Museum of Making, Derby Silk Mill
Bauman Lyon Architects
Celebrating the area’s rich history of innovation, the original 1721 Museum of Making in the Derwent Valley Mills UNESCO World Heritage Site is a heritage development that has saved an iconic public asset and brought the whole building back into use for the first time in 50 years. It has provided long term security, safety and sustainability for the building and its collections, telling Derby’s 300-year history of making on what is widely regarded as the site of the world’s first modern factory and provides an anchor for the city’s vision as a ‘City of Making’ – estimated to provide a gross economic impact of over £4.2m annually for the city.
The scheme is only the second in the UK to be delivered using the innovative Integrated Project Insurance (IPI) procurement approach, following Speller Metcalfe’s Dudley College, Advance II. The IPI procurement model was chosen as the most compelling by Derby Museums, matching its collaborative community principles and that of the wider project team.
Following an earlier redevelopment of the ground floor, for the main construction programme Speller Metcalfe was employed to strip out and renovate the remaining four floors of the L-shaped building and create an additional mezzanine level to provide a state-of-the-art new museum, which is complemented by the new Civic Hall extension.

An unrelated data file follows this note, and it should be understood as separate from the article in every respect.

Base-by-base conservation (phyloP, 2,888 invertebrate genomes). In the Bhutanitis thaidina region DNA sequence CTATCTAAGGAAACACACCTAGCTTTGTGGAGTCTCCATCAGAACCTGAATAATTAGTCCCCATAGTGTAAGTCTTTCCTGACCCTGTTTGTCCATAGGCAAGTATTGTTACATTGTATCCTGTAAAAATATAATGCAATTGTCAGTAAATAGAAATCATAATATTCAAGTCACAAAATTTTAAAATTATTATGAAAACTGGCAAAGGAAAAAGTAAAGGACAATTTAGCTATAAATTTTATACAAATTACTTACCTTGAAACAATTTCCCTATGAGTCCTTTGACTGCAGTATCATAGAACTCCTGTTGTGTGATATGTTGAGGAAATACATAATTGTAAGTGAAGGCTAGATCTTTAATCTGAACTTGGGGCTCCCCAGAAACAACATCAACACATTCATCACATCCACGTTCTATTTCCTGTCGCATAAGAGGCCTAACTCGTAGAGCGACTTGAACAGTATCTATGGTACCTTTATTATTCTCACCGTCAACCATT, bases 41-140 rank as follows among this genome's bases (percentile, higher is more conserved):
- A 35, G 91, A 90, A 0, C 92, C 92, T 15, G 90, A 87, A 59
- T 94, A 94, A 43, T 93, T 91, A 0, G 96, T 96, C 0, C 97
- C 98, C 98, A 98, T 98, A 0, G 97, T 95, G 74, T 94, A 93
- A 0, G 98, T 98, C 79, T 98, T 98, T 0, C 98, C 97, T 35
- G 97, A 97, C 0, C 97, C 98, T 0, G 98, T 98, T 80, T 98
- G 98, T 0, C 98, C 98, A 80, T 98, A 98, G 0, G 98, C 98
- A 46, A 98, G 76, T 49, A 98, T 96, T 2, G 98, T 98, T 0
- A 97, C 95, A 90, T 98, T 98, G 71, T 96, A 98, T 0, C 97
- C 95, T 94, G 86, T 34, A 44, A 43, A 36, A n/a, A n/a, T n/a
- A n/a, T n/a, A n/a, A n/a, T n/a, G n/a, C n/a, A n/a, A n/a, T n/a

The team overcame numerous challenges throughout the build, including multiple instances flooding, significant findings of asbestos and the COVID-19 pandemic, and the result is a heritage site that has been sympathetically restored from a state of degradation while retaining nearly all of the fabric of the original building. It is also now fit-for-purpose for the 21st century in terms of audience and environment; using technology and a modern approach has created an all-encompassing experience for visitors that doesn’t interfere with the historic nature of the building itself.
The Derby ‘Museum of Making’ was also delivered alongside a unique programme of co-production, allowing volunteers to participate in creating the museum and its exhibits and the restoration project itself. This unique human-centred approach and was being driven by the local community and museum stakeholders, with almost 36,000 hours of volunteering logged on the project.
The Museum of Making is supported by the Heritage Lottery Fund, Derby City Council and Arts Council England.